Amethyst is a purple coloured gemstone, the most prized member of the quartz family. It has been known of and treasured since the time of the ancient Greeks. Its wine-purple colour lead the Greeks to believe that it would protect one from drunkenness, and keep the wearer clear headed and quick-witted. According to Aristotle, amethyst was also the name of a nymph who invoked the help of the Diana to protect her from the attentions of Bacchus; she did this by transforming the nymph into a precious gem. In remembrance of his love, Bacchus gave the stone its colour and the quality of preserving its wearers from the noxious influence of wine. Good specimens were found in Aztec graves, but it is not known from where the stones were mined.

 

Georgian Era Amethyst Cross, circa 1840

Georgian Amethyst Cross, circa 1830

Amethyst has been thought to have many attributes throughout history, and all of them are good. It was thought to control evil thoughts, quicken intelligence, and to make a person shrewd in business. On the battlefield, it was thought to preserve soldiers from wounds and aid the warrior to victory. In the Chinese philosophy of Feng Shui, the amethyst enhances the “wealth corner”, focusing on the giving and receiving of material wealth. It is associated with the crown chakra at the top of the head where divine essence enters. In Renaissance magic, an amethyst engraved with the image of a bear was worn as a protective amulet. If worn round the neck on a cord made from dog’s hair, it even affords protection against snakebite!

Where Does Amethyst Come From

Today, most amethyst comes from Brazil, though there are minor sources in India, Sri Lanka, the USA and Zambia. Historically, however, the main source was in Siberia. The inaccessibility of Siberia made it a very rare gemstone, and only available to Royalty and aristocracy. The discovery of huge mines in South America at the start of the 20th century made it suddenly available to a wider public, who embraced it with gusto; as a result, much of the amethyst jewellery seen today dates from that era. What was presumed to be the largest-ever cavity was discovered in 1900 in Rio Grande do Sul. The deposit measured ten by five by three metres, and was estimated to weigh eight tonnes. There is a piece weighing 200 kilogrammes, taken from this, in the Smithsonian Museum. In recent times, a find in the USA contained well over 1000 kilogrammes of cuttable amethyst; some crystals were 19 cm in length. There is a three metre tall geode – a hollow rock filled with amethyst crystals – at the Crystal Caves at Atherton, south-west of Cairns.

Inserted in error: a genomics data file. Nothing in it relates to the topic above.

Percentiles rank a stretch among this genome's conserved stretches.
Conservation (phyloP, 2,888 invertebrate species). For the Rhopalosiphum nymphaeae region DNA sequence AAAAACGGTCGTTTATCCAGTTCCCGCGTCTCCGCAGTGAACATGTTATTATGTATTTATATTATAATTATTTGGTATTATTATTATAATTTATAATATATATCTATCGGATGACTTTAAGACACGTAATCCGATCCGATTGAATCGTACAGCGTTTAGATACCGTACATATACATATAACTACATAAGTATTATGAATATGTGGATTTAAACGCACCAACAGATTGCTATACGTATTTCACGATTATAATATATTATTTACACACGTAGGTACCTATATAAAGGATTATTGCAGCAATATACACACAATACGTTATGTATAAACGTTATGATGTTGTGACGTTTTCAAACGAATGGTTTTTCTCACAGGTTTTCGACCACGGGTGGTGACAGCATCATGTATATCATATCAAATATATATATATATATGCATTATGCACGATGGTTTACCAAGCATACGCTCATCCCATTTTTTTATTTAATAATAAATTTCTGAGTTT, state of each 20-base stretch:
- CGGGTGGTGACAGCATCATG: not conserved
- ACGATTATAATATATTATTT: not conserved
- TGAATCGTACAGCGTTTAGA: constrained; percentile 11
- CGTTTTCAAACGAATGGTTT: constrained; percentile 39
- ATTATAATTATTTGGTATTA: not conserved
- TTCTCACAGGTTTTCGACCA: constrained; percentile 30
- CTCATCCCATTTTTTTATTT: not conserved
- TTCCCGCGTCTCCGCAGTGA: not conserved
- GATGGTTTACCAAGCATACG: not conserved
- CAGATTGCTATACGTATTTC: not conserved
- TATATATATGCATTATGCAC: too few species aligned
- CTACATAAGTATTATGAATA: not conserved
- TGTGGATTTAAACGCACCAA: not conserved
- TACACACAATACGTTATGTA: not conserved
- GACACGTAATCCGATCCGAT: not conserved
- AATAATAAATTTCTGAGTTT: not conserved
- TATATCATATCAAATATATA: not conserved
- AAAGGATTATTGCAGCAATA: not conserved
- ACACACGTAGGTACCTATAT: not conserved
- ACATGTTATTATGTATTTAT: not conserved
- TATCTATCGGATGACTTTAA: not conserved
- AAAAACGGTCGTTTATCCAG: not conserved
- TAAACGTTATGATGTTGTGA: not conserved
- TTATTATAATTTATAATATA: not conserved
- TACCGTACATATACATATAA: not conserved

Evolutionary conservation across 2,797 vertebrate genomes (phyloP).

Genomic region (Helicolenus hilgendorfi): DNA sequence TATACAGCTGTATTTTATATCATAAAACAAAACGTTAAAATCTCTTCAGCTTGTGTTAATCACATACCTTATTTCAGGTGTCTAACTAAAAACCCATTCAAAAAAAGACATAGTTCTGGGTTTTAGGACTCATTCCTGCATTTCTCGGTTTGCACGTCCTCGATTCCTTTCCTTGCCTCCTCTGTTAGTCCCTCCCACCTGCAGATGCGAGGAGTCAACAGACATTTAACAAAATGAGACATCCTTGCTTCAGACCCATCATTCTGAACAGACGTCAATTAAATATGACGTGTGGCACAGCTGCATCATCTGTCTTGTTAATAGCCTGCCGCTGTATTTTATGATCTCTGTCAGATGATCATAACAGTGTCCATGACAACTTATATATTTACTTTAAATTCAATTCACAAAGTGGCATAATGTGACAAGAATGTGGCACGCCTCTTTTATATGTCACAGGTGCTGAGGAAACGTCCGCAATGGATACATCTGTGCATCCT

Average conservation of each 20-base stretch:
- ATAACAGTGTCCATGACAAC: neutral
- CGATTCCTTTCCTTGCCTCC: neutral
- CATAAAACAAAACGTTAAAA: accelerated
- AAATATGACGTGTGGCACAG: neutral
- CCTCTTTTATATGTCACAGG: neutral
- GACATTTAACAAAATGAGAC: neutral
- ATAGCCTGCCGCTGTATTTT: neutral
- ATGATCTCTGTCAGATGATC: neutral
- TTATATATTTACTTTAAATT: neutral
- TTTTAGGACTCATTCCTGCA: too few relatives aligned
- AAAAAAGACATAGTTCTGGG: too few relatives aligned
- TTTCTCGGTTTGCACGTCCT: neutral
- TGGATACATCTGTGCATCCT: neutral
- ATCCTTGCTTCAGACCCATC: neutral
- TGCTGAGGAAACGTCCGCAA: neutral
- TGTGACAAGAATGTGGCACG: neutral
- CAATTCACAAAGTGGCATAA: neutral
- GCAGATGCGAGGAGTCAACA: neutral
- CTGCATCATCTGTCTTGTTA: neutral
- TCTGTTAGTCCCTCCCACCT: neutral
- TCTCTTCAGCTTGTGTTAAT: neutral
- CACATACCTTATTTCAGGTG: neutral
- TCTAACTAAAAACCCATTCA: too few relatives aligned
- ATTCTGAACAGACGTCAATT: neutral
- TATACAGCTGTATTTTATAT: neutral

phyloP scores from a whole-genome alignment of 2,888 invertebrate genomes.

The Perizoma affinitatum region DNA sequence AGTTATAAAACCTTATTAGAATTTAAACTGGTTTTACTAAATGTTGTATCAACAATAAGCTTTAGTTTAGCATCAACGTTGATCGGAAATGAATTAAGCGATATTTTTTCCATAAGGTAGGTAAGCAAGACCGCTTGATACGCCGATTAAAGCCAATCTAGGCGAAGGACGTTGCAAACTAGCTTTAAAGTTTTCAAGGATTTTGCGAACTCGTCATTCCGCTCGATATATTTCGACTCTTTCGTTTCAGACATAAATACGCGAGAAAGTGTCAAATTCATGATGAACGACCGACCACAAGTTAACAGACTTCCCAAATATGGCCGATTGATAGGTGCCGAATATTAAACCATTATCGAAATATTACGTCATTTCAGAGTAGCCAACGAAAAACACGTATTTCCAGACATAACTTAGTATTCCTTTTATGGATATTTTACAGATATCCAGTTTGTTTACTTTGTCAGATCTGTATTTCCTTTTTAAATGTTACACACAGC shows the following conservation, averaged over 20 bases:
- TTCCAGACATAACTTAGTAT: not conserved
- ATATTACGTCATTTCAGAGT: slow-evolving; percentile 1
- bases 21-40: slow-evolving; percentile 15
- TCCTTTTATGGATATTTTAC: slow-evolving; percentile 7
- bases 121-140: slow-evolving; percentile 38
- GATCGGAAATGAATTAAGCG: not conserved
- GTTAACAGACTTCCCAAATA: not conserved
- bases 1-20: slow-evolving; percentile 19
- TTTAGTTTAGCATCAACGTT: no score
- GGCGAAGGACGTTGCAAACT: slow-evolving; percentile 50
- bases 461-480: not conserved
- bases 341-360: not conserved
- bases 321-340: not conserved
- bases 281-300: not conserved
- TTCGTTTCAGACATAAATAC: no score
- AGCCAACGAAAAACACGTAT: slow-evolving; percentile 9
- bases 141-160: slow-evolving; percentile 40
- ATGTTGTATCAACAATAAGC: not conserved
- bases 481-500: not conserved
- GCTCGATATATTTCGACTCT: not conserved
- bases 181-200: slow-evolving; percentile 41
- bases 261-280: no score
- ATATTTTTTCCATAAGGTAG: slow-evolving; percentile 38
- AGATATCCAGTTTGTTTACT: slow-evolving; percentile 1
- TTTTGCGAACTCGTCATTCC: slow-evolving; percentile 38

Properties of Amethyst

As a member of the quartz family, amethyst is very suitable gemstone for jewellery; it has a hardness of 7 on the Mohs scale, and is of good toughness. The finest colour is a rich royal purple with reddish overtones, often found in African amethyst. Steam cleaning is not recommended, though it is safe to clean with warm, soapy water. It is also the birthstone for February.

Art Nouveau Amethyst and Pearl Brooch, circa 1910

Art Nouveau Amethyst and Pearl Brooch, circa 1910

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